Allen West “Some might say these are all isolated incidents. But connect these dots.”

Written by Allen West

Some might say these are all isolated incidents. But connect these dots: this week we reported on the activists tied to the Muslim Brotherhood hosting a Democrat fundraiser. The Muslim Brotherhood’s own Explanatory Memorandum says “their work in America is a kind of grand Jihad in eliminating and destroying the Western civilization from within and “sabotaging” its miserable house by their hands and the hands of the believers.” Our own president said, “I consider it part of my responsibility as President of the United States to fight against negative stereotypes of Islam wherever they appear.”

So is it any surprise that the Council on American-Islamic Relations (CAIR) tried pressure tactics, threats and even a $15,000 cash bribe to shut down a recent counter-terrorism training program for Virginia law enforcement. As reported by World Net Daily, Culpepper County Sheriff Scott Jenkins did not stand down, and the training took place as scheduled – albeit with extra security.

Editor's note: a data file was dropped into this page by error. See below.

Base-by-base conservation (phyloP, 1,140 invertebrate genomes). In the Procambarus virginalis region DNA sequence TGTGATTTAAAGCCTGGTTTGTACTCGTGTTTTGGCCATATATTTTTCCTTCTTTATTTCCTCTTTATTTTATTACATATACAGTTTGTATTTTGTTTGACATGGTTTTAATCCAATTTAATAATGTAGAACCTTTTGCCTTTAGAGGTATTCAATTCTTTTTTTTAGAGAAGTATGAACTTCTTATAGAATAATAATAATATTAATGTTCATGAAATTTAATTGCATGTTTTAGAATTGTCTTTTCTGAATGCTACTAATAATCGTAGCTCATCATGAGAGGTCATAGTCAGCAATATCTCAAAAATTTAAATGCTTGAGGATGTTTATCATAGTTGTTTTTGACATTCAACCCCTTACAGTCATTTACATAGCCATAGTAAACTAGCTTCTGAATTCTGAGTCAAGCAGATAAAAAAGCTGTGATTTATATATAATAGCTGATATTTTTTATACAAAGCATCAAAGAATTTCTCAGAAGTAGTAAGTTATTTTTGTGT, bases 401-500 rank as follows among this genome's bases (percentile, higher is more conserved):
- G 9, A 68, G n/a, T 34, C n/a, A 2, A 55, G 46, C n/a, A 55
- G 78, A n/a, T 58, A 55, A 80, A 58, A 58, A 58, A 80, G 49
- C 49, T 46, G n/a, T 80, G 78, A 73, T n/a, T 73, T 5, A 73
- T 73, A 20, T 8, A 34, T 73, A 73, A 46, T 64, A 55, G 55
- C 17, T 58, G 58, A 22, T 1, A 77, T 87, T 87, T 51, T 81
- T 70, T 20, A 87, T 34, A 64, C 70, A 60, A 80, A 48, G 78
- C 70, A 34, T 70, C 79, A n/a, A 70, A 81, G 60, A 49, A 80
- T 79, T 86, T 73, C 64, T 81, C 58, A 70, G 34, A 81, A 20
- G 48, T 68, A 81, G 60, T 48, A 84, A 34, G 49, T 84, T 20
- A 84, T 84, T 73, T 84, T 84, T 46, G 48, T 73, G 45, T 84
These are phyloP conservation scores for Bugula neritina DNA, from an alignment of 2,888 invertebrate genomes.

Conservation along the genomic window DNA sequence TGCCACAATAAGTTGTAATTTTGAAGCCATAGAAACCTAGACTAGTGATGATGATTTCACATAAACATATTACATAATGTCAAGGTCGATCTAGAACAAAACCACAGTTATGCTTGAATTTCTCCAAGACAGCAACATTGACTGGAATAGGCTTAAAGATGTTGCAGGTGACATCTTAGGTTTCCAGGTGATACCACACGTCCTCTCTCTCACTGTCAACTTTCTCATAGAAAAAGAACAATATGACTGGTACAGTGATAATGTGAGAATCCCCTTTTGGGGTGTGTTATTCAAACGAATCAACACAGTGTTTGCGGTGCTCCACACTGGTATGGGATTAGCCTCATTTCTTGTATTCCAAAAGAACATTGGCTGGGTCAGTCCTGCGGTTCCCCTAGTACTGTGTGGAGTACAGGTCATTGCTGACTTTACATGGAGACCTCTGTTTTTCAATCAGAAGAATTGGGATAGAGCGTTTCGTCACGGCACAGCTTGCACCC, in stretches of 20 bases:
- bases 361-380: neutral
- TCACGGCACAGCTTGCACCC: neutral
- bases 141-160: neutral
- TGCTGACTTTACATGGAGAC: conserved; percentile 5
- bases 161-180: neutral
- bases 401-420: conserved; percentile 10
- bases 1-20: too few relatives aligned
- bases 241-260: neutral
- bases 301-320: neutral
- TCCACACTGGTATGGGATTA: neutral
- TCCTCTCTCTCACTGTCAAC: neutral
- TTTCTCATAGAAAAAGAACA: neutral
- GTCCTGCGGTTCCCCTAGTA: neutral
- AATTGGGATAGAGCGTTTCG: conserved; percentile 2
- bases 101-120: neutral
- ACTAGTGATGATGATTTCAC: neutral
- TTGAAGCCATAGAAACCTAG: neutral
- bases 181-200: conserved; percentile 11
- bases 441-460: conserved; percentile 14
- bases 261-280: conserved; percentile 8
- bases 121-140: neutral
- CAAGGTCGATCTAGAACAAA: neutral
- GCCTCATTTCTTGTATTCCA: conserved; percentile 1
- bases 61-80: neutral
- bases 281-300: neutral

Talk about audacity. CAIR was an unindicted co-conspirator in the Holy Land Foundation trial, the largest terrorism funding case in America’s history. Where was the Virginia Attorney General? Where was U.S. Attorney General Eric Holder? (Oh, never mind).

Washington-based CAIR, an Islamic lobbying group shunned by the FBI due to its ties to terrorist groups, launched a weeks-long campaign to intimidate Culpepper County Sheriff Scott Jenkins into canceling the three-day program, titled “Understanding and Investigating Jihadi Networks in America.”

The lead trainer, former special FBI agent John Guandolo, presented evidence of the radical Muslim Brotherhood’s operations in the U.S. and their jihadi support network, along with a large amount of evidence demonstrating CAIR was created and continues to be an entity of Hamas, a U.S.-designated terror group.

 

READ THE REST HERE: ALLENBWEST.COM

Leave a Comment

Comment via Facebook

Comment via Disqus